It showed in the quarterfinals, as Irons was eliminated because of a self-inflicted interference penalty. Trailing late in the heat, he paddled in the way of Winkler, and was assessed a crucial one-wave penalty (while the other surfers were scored on two waves, Irons was scored on one).

"I got too aggressive," he said. "It was the right call (by the judges). It was my mistake, but I had to be that way. I was behind and I didn't want (Winkler) to get that wave."

After that, it was a matter of waiting.

Irons has led the World Championship Tour standings virtually all year, and entered the Rip Curl Cup with a 986-point lead on Luke Egan of Australia. Egan needed to advance to the final just to have a chance at catching Irons.

It would not happen. Egan was also eliminated in his quarterfinal heat, giving Irons the world title.

"The odds were really stacked against me, so I don't feel too bad," Egan said. "Andy could have won it a couple days ago, but I held him off for a little while. It was just a matter of time, I suppose, but it was still fun to give him a little bit of a run."

Once Egan's heat concluded, Irons put on a custom-made basketball jersey that had KAUA'I on the front, and IRONS on the back above the No. 1. His friends — the "Kaua'i Boys" — then carried him on their shoulders to the victory stand.

"Kaua'i is my home; always will be," said Irons, who was born and raised in Hanalei, and now owns his own home there. "That's where I built the foundation for this."

His parents, Phil and Danielle, flew in from Kaua'i yesterday morning to witness the crowning of the new surfing champ.

"All those years, everything he put up with, and gave up for this ... it's all worth it," Phil said. "This is huge, not just for us, but for Kaua'i."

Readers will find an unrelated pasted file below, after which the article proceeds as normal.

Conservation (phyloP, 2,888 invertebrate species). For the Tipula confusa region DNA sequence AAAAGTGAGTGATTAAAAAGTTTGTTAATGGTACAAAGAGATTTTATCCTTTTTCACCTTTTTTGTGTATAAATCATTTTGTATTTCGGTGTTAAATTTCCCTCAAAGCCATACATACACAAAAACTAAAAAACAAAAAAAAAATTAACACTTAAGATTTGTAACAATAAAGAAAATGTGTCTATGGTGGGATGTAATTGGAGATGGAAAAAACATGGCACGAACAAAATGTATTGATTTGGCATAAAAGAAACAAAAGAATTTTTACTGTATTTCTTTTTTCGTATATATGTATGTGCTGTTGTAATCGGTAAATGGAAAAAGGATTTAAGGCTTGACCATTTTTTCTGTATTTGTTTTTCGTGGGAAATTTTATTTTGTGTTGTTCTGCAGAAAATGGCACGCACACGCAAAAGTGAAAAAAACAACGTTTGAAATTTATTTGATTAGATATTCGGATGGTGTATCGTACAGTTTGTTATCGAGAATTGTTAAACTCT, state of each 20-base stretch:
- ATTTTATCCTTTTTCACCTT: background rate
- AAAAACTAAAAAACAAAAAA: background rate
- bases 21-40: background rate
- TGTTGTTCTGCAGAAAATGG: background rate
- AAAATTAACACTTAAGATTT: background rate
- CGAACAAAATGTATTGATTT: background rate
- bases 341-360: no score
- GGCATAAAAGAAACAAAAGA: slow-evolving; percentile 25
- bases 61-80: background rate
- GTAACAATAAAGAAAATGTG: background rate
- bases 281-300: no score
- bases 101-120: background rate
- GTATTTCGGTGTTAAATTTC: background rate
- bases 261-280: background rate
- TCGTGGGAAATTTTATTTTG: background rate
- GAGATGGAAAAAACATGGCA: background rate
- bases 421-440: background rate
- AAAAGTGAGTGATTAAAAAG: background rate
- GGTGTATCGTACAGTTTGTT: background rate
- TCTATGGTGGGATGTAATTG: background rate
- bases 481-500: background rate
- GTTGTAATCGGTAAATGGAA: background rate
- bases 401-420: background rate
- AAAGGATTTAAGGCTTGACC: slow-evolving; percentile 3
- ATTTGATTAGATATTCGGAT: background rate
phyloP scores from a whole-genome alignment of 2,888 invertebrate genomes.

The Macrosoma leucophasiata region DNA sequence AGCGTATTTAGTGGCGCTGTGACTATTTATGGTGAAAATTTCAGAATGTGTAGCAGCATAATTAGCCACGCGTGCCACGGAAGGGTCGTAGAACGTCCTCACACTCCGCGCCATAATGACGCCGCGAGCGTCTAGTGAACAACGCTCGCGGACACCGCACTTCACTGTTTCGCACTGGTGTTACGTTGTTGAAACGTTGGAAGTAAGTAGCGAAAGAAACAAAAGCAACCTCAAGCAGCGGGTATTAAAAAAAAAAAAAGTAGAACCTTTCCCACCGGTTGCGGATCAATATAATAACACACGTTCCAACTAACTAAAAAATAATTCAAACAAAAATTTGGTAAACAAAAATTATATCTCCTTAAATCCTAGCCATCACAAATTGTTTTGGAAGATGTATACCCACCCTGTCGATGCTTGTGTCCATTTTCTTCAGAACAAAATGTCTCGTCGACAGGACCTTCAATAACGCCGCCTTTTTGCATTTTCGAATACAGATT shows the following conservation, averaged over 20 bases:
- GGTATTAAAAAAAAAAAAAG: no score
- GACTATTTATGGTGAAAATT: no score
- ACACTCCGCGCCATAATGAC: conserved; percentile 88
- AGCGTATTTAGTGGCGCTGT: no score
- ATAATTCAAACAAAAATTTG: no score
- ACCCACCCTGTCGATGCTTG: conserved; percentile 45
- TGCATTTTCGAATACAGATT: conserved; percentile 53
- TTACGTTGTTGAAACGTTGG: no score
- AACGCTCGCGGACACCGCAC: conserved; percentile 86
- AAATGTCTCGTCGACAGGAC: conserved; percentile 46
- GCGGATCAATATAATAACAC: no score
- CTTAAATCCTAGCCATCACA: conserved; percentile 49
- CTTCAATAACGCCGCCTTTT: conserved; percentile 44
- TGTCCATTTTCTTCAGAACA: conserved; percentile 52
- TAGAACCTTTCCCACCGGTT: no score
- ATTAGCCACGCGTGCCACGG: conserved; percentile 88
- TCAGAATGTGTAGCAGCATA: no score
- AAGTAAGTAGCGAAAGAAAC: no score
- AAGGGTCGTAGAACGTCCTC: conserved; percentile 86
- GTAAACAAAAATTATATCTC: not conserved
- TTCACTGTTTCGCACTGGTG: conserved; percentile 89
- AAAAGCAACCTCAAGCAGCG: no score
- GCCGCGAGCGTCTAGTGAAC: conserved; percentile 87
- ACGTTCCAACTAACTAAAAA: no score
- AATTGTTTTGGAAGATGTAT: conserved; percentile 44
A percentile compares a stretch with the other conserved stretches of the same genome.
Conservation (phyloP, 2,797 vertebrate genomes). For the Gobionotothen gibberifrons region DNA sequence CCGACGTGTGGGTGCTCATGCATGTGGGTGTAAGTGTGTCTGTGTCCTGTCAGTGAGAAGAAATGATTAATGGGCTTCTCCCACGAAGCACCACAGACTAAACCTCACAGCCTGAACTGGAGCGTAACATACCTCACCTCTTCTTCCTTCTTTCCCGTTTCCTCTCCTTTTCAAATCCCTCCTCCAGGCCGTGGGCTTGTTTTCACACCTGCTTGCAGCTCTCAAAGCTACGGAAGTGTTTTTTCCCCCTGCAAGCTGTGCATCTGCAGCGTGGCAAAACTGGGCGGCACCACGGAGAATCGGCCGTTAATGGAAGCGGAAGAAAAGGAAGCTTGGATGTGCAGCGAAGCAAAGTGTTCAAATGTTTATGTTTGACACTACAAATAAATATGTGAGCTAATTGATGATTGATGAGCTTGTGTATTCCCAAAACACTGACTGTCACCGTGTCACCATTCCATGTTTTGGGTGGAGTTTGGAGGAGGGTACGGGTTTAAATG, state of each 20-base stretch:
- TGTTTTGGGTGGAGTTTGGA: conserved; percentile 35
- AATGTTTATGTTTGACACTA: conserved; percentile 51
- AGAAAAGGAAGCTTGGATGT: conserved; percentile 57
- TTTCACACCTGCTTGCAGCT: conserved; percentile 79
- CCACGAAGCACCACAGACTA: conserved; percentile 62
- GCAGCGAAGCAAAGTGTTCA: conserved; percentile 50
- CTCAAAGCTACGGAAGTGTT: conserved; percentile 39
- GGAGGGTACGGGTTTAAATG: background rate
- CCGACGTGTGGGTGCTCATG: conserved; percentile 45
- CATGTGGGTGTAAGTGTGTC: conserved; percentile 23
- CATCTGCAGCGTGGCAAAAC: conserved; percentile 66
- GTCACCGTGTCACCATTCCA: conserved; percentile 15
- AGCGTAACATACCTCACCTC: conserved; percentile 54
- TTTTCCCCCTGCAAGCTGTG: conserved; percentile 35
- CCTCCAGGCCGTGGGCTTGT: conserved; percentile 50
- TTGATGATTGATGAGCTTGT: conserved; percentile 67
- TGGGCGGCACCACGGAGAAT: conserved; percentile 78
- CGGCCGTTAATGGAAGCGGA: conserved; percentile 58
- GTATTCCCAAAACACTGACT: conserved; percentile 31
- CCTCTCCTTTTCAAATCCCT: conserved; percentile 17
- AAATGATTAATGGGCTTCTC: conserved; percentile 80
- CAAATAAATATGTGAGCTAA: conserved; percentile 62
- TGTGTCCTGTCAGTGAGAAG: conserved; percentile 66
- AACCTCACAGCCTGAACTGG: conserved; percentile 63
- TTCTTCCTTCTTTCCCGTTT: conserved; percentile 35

Next week's Xbox Gerry Lopez Pipeline Masters is the final event of the 2002 world tour, but Irons has an insurmountable lead. The Pipeline Masters will also serve as the final event of the Triple Crown series.

The Turtle Bay Resort Women's Pro did not run yesterday, but could start today at Turtle Bay, conditions permitting. For status of the contest, call 596-7873.

Rip Curl Cup

1, Joel Parkinson (Australia), $30,000. 2, Lee Winkler (Australia), $16,000. 3, Nathan Webster (Australia), $11,000. 4, Shane Dorian (Hawai'i), $9,000. 5 (tie), Peterson Rosa (Brazil) and Jake Paterson (Australia), $8,500. 7 (tie), Neco Padaratz (Brazil) and Luke Hitchings (Australia), $7,500. 9 (tie), Richard Lovett (Australia), Andy Irons (Hawai'i), Luke Egan (Australia) and Mark Occhilupo (Australia), $5,500. 13 (tie), Mick Fanning (Australia), Shane Powell (Australia), Taylor Knox (California) and Mick Campbell (Australia), $4,500.

World Championship Tour

Standings through 11 of 12 events

1, Andy Irons (Hawai'i), 7,382 points (clinched 2002 title). 2, Luke Egan (Australia), 6,396. 3, Joel Parkinson (Australia), 6,356. 4, Taj Burrow (Australia), 5,932. 5, Michael Lowe (Australia), 5,744. 6, Mick Fanning (Australia), 5,620. 7, Mark Occhilupo (Australia), 5,564. 8, Kieren Perrow (Australia), 5,550. 9, Daniel Wills (Australia), 5,362. 10, Kalani Robb (Hawai'i), 5,346. Also: 23, Sunny Garcia (Hawai'i), 4,520. 27, Shane Dorian (Hawai'i), 4,332.